(Note: This article originally appeared in Canadian HR Reporter Weekly, our new digital edition for subscribers. Sign up today to make sure you don't miss future issues: www.hrreporter.com/subscribe.)
Growing pressure to improve pay-for-performance programs and ensure fair, transparent pay practices is prompting changes to employee compensation programs, according to a survey by Willis Towers Watson.
Almost half of respondents (49 per cent) said they are planning on or considering increasing the level of transparency around pay decisions.
“Getting compensation right is becoming increasingly important as employers look to drive higher levels of performance, attract and retain talent, and make fair pay decisions,” said Sandra McLellan, North America business leader, rewards, at Willis Towers Watson in Toronto.
There are several driving forces behind the trend, and one is related to transparency more globally around the fairness of pay practices, she said.
“These questions come up specific to gender pay: ‘What’s our gender pay gap? As a company, what are some of our inclusion and diversity practices, and are we making that happen, are we helping to support that through pay?’ So this is increasingly part of many organizations’ social responsibility agenda; these are topics that have worked their way into their broader sense of their sustainability plans.”
A majority of employers believe in the concept of diversity, with nearly 57 per cent indicating fair pay is a priority for the next three years, found the survey of 1,949 employers worldwide, including 88 Canadian employers. And 82 per cent intend to conduct a gender pay or pay equity diagnostic.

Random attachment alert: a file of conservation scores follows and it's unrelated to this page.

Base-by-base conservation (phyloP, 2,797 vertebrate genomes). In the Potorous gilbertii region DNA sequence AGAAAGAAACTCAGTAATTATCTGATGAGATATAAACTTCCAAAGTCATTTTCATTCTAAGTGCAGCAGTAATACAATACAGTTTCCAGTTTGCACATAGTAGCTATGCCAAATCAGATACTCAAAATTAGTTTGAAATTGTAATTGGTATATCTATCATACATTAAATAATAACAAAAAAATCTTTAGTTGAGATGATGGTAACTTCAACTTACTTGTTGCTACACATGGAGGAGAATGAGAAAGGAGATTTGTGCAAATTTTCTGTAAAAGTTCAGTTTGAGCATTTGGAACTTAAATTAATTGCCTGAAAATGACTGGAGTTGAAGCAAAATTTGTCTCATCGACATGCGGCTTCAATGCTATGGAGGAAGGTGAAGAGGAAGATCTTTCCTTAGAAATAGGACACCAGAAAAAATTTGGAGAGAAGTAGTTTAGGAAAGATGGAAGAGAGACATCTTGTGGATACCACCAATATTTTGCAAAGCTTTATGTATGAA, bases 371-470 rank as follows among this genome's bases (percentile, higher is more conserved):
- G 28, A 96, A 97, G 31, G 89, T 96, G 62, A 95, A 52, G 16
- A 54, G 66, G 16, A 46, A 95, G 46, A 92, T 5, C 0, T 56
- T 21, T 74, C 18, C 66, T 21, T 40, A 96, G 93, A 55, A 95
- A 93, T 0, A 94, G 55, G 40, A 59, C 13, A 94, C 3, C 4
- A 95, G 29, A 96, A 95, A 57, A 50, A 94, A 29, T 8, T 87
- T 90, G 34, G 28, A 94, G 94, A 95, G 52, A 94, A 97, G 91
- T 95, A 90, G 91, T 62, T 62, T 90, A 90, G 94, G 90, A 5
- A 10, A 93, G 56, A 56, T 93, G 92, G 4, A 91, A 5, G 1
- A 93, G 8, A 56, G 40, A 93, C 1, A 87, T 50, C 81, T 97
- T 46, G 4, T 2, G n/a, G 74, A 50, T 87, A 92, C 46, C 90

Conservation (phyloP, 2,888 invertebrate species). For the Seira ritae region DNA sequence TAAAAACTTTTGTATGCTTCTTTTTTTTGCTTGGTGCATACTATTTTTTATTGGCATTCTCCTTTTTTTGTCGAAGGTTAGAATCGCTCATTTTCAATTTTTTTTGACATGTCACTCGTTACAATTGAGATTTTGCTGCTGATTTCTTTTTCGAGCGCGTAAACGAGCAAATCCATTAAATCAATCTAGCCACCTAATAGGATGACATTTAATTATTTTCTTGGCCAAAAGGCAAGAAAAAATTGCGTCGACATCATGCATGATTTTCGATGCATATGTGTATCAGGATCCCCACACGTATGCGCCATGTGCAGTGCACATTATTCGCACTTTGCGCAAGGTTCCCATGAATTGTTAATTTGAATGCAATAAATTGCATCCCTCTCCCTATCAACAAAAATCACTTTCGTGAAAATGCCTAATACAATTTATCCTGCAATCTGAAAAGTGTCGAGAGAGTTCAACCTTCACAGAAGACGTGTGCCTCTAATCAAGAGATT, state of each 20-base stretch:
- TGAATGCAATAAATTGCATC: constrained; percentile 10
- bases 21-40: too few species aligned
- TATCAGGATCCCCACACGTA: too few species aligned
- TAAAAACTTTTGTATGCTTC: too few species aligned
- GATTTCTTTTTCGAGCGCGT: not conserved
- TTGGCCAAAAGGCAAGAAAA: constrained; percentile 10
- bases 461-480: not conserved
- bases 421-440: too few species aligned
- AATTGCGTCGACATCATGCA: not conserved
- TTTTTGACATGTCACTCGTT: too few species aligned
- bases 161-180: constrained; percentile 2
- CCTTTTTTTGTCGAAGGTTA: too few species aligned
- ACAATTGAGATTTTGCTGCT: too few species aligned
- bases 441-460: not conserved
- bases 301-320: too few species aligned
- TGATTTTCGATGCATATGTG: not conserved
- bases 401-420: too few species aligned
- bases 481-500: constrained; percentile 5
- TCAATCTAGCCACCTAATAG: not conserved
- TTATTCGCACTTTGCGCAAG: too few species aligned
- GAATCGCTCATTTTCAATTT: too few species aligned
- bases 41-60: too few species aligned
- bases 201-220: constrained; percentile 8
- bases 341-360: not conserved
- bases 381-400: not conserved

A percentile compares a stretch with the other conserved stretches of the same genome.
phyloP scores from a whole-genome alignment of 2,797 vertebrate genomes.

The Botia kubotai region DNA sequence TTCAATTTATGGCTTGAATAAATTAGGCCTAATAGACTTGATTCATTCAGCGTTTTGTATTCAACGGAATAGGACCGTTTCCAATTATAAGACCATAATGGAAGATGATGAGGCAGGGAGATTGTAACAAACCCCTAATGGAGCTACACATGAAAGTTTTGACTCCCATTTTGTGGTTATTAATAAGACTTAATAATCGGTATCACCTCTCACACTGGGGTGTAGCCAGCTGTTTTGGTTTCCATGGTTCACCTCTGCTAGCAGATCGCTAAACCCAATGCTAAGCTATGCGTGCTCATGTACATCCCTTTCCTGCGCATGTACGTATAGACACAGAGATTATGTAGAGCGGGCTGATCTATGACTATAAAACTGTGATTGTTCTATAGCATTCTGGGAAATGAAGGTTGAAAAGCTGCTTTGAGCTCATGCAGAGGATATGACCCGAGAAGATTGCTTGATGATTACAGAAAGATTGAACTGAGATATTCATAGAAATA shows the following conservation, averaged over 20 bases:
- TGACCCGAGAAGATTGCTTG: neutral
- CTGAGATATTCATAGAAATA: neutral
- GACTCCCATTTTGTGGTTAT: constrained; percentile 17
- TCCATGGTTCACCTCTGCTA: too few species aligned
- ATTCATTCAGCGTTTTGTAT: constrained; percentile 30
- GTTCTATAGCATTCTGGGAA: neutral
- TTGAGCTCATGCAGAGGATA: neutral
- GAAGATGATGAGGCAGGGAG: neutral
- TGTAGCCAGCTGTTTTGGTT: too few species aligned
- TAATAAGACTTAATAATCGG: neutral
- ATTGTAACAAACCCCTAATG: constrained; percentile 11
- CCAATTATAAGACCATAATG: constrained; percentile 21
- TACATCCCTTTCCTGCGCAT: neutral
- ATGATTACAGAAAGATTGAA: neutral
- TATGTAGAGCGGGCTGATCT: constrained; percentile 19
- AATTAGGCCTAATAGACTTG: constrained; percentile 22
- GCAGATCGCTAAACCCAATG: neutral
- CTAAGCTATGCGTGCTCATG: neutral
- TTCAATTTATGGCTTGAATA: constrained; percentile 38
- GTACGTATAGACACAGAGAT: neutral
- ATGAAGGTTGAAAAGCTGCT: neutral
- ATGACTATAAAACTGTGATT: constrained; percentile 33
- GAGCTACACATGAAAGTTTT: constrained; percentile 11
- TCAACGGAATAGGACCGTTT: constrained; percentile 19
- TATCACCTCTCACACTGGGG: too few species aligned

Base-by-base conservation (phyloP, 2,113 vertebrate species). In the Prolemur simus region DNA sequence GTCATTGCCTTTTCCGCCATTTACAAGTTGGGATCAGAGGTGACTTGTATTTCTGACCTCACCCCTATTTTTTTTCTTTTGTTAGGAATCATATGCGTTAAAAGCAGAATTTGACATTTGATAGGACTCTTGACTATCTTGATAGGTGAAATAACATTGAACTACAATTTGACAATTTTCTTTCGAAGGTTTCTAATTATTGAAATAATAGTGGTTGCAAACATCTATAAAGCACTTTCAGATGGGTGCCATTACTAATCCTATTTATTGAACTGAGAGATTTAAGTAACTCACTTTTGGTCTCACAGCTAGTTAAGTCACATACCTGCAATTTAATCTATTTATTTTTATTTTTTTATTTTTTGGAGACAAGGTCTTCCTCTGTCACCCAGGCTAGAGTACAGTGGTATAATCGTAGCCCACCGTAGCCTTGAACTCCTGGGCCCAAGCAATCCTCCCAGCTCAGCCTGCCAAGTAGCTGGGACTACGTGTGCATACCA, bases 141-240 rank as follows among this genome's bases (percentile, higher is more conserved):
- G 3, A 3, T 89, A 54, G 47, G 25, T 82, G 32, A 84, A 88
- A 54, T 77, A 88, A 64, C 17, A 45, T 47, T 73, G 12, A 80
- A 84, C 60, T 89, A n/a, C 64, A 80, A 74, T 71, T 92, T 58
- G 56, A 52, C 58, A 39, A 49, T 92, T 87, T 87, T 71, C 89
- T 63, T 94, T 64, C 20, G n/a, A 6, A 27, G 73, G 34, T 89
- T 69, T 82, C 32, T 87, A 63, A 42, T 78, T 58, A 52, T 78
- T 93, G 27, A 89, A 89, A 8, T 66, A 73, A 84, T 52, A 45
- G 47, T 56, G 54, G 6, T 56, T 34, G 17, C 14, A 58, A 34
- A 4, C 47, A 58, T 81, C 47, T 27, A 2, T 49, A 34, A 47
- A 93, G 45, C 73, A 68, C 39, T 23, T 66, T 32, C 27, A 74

Some of the push is also coming from boards and HR committees taking an increased interest in the bigger picture, said McLellan, so “questions around gender pay equity and inclusion and diversity are coming up as part of the overall health of the company.”
Without a doubt, there is more interest in pay transparency, said Janet Salopek, president and senior consultant at Salopek & Associates in Calgary.
And one of the reasons is the younger generations in the workplace.
“Transparency is very, very important to them, and they will decide to stay with the company… if they sense and actually are experiencing higher degrees of transparency,” she said.
“They grew up on and have come to expect information at their fingertips, so that means information about the company — who they work for, and how employers do their business with respect to how they pay their employees and all of that, as it relates to compensation. As such, they expect to understand it, and require… that employers be more transparent.”
People are also more open about their pay, said McLellan, especially with social media telling people what they might be worth in the marketplace.
“People are just living in a world where we’re more comfortable sharing that kind of information,” she said.
“If, as an employer, you’re leaving the explanation of programs to people to figure out for themselves, then there’ll be much more interpretation than if you’re actually helping to make it easy and explain a bit the ‘why’ of the programs.”
The survey revealed several factors are prompting employers to make or consider changes to their programs including manager feedback (78 per cent), employee feedback (73 per cent), cost (69 per cent) and the changing marketplace (61 per cent).
The cost piece always comes up in surveys — it’s a competitive reality — but employers are having a harder time getting a handle on costs, said McLellan.
“They’re adapting to a world where people do move more often than they used to between companies, so even as part of their transparency agenda, (it’s about) how they’re going to manage base pay, really thinking about how to better simulate the pay progression that people have in the external market in their careers as they might have internally… managing the cost of that with balancing the reality of that to encourage people to stay longer with them.”
And with legislation barring employers from asking too many questions about prior compensation, starting salaries are that much more important, she said.